WHAT THE WHITE HOUSE WANTS YOU TO READ: NBC News approval ratings for the president that were released over the weekend. The poll “finds that 45 percent of registered voters approve of President Biden’s overall job (up 3 points from last month), versus 52 percent who disapprove (down 3 points). It is Biden’s highest approval rating in the poll since last October.” White House Chief of Staff RON KLAIN retweeted an article highlighting the numbers.
THAT THE WHITE HOUSE NO I WANT TO READ: This WSJ story by RACHEL WOLF reaching out to a community in Louisiana that is feeling the effects of inflation on its grocery bills. “We spent an afternoon talking to shoppers and reviewing grocery receipts outside Rouses Market in Houma, nearly 60 miles southwest of New Orleans, painting a picture of the trade-offs and difficult decisions families face in paying utility bills. ever-increasing food,” the article. reads “Grocery prices were 13.5% higher in August compared to a year earlier, according to the Bureau of Labor Statistics. That is the biggest 12-month jump since March 1979. With no relief in sight, many consumers say they are struggling to keep up.”
FIRST IN THE WEST WING PLAYBOOK: Kristin Lynch has joined the Treasury Department as Deputy Assistant Secretary for Public Affairs, DANIEL LIPPMAN has learned. She is a student of the Sens offices. Cory Booker (DN.J.) and JOHN HICKENLOOPER (D-Colo.), as well as the presidential campaigns of Booker and HILLARY CLINTON. He also recently earned a Masters in Public Policy from Princeton.
— Jessica Jennings has started as a spokesperson for USAID, Lippman has also learned. She most recently served as chief communications officer for DC Public Schools and is an alumna of the Biden-Harris inauguration, the Democratic National Convention, and the 2016 Clinton campaign.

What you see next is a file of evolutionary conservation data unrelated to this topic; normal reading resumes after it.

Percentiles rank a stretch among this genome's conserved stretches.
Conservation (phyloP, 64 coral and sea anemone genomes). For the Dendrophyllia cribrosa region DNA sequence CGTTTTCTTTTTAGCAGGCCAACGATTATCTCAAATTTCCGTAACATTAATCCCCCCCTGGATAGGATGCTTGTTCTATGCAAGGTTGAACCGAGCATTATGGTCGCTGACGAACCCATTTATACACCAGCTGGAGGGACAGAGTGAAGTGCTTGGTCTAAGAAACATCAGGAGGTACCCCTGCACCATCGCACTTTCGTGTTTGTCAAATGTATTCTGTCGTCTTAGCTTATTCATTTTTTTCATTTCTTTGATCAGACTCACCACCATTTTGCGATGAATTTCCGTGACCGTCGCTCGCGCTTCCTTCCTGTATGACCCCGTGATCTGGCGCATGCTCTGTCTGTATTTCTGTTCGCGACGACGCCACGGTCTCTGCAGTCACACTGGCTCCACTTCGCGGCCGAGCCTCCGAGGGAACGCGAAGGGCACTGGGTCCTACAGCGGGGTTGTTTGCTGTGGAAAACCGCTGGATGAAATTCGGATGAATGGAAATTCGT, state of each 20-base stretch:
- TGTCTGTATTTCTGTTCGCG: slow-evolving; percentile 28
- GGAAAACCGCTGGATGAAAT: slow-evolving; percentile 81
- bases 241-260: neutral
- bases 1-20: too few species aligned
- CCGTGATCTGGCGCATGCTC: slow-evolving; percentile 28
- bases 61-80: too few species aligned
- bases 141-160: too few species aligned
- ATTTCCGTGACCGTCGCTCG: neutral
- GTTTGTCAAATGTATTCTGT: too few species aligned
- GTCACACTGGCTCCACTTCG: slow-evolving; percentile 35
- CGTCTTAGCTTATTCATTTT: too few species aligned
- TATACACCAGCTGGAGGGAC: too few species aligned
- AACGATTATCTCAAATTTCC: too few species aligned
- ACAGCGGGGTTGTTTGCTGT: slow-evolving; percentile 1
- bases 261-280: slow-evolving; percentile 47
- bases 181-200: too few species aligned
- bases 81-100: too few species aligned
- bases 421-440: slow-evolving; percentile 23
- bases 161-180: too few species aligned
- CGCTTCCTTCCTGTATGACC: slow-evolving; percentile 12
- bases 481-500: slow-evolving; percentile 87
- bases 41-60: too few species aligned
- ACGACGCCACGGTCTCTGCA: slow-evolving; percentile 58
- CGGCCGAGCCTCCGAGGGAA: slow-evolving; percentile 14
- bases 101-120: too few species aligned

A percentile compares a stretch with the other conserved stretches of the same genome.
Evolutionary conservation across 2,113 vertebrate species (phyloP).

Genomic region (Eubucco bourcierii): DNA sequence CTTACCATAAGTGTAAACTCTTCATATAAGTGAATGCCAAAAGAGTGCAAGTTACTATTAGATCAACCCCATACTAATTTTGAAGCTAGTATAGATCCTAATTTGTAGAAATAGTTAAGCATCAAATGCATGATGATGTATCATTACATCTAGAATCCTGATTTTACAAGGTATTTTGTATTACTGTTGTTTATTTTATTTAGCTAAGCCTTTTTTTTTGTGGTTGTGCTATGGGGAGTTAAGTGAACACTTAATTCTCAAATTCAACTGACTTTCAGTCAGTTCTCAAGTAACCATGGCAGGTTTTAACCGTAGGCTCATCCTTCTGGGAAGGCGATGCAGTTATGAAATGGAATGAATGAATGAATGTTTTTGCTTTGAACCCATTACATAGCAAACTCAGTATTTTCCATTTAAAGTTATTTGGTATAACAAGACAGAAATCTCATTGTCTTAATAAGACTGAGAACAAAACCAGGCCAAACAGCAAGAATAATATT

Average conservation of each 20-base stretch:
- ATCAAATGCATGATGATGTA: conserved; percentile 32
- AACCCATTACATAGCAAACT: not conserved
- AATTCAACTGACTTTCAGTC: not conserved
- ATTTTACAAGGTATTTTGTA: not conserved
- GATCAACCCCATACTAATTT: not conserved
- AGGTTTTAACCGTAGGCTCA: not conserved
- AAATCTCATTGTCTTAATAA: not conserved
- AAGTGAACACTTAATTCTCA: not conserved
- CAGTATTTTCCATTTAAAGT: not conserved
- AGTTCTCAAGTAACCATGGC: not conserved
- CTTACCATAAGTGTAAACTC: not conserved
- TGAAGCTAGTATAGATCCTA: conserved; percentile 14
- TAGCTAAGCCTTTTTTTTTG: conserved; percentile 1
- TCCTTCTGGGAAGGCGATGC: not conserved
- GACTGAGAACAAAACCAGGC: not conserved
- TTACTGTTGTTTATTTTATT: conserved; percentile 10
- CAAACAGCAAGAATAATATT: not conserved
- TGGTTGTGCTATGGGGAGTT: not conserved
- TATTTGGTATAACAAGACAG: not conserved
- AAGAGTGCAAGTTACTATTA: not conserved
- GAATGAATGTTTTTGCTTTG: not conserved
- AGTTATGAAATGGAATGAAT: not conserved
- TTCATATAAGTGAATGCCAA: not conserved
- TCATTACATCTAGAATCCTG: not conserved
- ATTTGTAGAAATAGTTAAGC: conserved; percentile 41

— VANESSA VALDIVIA, First lady Jill Biden’s new press secretary and special assistant to the president began her first day on the job Monday. Valdivia recently served as the Senator’s director of communications. ALEX PADILLA (D-California).
JUST TO CLARIFY… The president said the pandemic was “over” during his “60 Minutes” interview that aired Sunday, but an administration official told CNN Betsy Klein that statement does not indicate a change in White House policy.
Biden’s statement was criticized by some public health experts who point out that hundreds of Americans continue to die every day from covid-19. But the president drew praise from some experts who pointed out that high vaccination rates and prior infection, as well as the availability of treatments, have made the disease much less dangerous.
Writing in New York magazine, ROSS BARKAN he argued that “on the facts and politics of the pandemic, and yes, they both matter, Biden is absolutely right. The pandemic will end because all pandemics end. They relax. The virus becomes endemic. Biden’s definition of the pandemic is political, even psychological, and is the common sense now followed by millions of people around the world.”
Marty Walsh in 2024? (Boston Globe’s Joan Vennochi)
Pentagon opens comprehensive review of clandestine psychological operations (Ellen Nakashima of WaPo)
Jerome Powell’s Inflation Whisperer: Paul Volcker (WSJ’s Nick Timiraos)
We’ve previously highlighted the musical talents of Biden’s science adviser, FRANCIS COLLINS. But what we didn’t know was that he was what’s more a theater child in the past.
“My father was a drama teacher, my mother was a playwright, so when I was 5 years old I was like, ‘Okay, it’s your turn. You’re going to go on stage and you’re going to play this part,'” Collins said on an episode of the podcast, “From where does it STEM,” in February. “I loved that. I thought it was fantastic.”
Collins was so into the arts that he hadn’t really considered a path in science until he took a chemistry class.
“If you had told me when I was 10 years old, ‘One day you’re going to be a government employee running a $42 billion a year operation,’ I would have said, ‘You’ve gone crazy,'” he confessed.
First woman BARBARA BUSH wrote a book from the perspective of MILLIEshe and GEORGE HW BUSHEnglish Springer Spaniel. “Millie’s Book” came out in August 1990 and quickly became a New York Times #1 best-selling nonfiction in September of that year.
The book “depicts a day in the life of George Herbert Walker Bush and his family, discussing morning briefings, Oval Office deliberations, and short breaks to hunt squirrels,” according to its summary on Amazon.
A CALL – Thanks to Alex for this question! Do you think you have a more difficult one? Send us your best report on the presidents with a citation and we might feature it.
Edited by Sam Stein.